By conducting proof-of-principle trials, we will be able to assess the effect of within-store changes to marketing and promotion on customer purchasing behaviour, and the financial effect on the retailer. This evidence can then be used to help improve the food environment of this and other communities throughout Victoria and elsewhere. By targeting the promotion of both healthy and unhealthy foods, we are addressing the imperative to eat more healthy foods as well as to eat less unhealthy foods. The interventions to be tested were chosen based on them being scalable, sustainable, and feasible for retailers.  Supermarket-based research such as this has the potential for population wide impact on eating behaviours.

Professor Jayashri Kulkarni

Vaporising smoking-related harms in people with severe and persistent mental illness: A study of the acceptability of vaporised nicotine products for smoking cessation or long term substitutes

Professor Jayashri Kulkarni, Monash University

A strong case has been made that smokers with mental health conditions are a tobacco-disparity group and more attention and resources should be directed to this priority population. People with severe and persistent mental illness represent some of the most disadvantaged members of Australian society. Data from Victoria indicates that people with severe and persistent mental illness spend approximately 40% of their disposable income on tobacco, hence tobacco smoking contributes substantially to the economic disadvantage experienced by this population. Mortality rates in people with severe and persistent mental illness are much greater than in the general population, resulting in a 15–20 year reduction in life expectancy. Of great concern is the fact that the life expectancy gap between people with severe and persistent mental illness and the general Australian population is widening. Chronic physical disorders such as cardiovascular disease, respiratory disease and cancer are the main cause of the life expectancy gap and account for 10 times the number of deaths from suicide in this population, yet receive far less attention. Smoking is one of the main modifiable risk factors for this excess mortality.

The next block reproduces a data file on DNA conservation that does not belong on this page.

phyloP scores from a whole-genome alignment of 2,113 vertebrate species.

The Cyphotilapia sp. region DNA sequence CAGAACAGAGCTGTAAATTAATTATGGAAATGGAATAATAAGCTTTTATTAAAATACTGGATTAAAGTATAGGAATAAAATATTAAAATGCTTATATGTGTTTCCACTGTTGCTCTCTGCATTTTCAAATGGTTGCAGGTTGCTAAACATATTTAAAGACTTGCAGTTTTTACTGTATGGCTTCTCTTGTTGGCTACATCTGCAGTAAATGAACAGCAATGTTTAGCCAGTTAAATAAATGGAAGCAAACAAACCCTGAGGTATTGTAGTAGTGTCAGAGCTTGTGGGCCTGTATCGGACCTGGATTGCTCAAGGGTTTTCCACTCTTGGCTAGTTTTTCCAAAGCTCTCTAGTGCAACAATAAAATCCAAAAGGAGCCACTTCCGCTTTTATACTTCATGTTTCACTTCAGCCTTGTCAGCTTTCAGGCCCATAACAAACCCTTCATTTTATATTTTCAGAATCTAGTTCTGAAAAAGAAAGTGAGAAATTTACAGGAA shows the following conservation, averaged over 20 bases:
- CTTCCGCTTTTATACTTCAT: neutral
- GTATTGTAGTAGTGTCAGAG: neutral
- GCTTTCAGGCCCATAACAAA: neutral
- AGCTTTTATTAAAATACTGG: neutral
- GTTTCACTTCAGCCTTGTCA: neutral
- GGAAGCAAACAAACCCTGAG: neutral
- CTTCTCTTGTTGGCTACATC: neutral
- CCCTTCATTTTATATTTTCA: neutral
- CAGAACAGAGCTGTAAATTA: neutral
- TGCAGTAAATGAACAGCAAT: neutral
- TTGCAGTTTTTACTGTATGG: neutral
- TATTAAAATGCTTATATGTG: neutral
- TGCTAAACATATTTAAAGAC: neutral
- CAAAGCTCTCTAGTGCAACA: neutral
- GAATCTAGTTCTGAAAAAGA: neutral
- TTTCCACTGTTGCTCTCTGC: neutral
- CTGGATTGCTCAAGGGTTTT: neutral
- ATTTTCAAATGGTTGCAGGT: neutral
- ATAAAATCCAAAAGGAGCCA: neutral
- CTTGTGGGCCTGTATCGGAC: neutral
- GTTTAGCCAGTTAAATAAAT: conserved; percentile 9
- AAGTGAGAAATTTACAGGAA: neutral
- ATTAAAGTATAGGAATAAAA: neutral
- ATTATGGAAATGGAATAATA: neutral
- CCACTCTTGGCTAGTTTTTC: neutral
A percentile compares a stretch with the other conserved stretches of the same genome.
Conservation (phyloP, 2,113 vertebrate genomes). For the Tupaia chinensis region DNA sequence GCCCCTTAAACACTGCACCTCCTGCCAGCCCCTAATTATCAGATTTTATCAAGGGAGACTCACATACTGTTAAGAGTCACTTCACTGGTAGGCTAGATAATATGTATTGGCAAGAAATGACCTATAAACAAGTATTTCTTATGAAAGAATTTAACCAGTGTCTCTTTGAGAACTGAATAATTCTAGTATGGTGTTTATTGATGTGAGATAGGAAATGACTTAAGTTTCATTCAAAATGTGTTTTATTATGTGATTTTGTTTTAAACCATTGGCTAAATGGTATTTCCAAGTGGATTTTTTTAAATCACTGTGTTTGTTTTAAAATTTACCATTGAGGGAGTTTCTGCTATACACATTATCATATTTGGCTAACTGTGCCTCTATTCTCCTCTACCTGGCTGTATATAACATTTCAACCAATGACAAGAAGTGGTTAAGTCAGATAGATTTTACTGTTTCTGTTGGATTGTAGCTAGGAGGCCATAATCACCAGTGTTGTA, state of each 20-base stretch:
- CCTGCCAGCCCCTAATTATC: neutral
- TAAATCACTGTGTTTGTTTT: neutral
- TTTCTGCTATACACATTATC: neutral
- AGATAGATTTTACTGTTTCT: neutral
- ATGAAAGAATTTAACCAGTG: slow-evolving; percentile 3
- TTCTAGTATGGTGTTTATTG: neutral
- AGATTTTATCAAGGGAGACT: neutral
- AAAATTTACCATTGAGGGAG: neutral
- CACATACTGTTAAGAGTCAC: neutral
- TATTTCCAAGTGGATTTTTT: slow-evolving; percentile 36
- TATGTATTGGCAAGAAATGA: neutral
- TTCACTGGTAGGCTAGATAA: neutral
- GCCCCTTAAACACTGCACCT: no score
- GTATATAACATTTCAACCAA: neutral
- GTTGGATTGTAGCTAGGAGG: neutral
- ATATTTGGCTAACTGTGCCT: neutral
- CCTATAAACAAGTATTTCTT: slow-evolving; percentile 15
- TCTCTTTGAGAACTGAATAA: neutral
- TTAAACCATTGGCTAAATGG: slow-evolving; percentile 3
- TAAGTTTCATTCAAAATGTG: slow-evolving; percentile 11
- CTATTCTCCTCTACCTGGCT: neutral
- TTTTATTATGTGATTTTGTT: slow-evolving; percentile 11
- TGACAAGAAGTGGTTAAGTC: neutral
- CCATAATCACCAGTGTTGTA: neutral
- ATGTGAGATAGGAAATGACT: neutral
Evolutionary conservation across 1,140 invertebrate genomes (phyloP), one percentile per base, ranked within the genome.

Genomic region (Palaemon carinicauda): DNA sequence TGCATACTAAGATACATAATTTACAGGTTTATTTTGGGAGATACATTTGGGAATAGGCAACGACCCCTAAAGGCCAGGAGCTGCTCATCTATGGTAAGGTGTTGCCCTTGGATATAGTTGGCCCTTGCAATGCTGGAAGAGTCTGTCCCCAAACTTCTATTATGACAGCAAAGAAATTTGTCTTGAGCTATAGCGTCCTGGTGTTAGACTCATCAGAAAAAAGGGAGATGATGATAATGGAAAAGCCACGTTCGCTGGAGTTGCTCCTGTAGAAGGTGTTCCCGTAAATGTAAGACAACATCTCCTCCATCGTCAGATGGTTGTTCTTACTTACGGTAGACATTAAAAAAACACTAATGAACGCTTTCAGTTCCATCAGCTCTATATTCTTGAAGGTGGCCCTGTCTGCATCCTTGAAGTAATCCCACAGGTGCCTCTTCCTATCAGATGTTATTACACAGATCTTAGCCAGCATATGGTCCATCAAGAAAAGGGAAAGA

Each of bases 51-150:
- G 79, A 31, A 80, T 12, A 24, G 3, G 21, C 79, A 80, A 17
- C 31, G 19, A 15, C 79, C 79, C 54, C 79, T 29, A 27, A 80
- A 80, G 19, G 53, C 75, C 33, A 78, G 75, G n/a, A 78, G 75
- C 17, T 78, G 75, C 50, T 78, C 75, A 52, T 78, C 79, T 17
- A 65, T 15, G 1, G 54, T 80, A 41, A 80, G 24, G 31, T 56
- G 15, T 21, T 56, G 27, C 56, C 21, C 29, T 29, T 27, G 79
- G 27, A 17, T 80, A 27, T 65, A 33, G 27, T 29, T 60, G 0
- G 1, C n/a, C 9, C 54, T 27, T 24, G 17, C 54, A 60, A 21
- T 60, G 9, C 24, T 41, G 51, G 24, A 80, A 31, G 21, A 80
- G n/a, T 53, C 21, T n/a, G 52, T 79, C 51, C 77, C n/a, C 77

There is currently little published data available on potential tobacco harm reduction interventions for people with severe and persistent mental illness. To date, most tobacco harm reduction advice for this population has focussed on smoking reduction. Research suggests that smoking reduction, particularly when combined with an alternative source of nicotine, may increase the likelihood of complete cessation among general population smokers, however this has not been tested among smokers with severe and persistent mental illness. There is little evidence that reduced smoking as a long-term harm reduction strategy translates into substantial health gains. Complete substitution of cigarettes with clean nicotine products could lead to much greater health gains than sustained smoking at lower levels. However, apart from one pilot study among 14 Italian smokers with schizophrenia, there is little published research on this approach to harm reduction in among smokers with SPMI. Therefore, the proposed research will contribute substantial new knowledge about this approach in the Australian population.

Specifically, it will contribute information on:

  • Relative interest in long-term substitution with Vaporised Nicotine Products (VNP) versus standard care (nicotine patches for short term use + cessation counselling)
  • Relative attractiveness of a range of VNP and nicotine patches
  • Uptake and duration of use of these products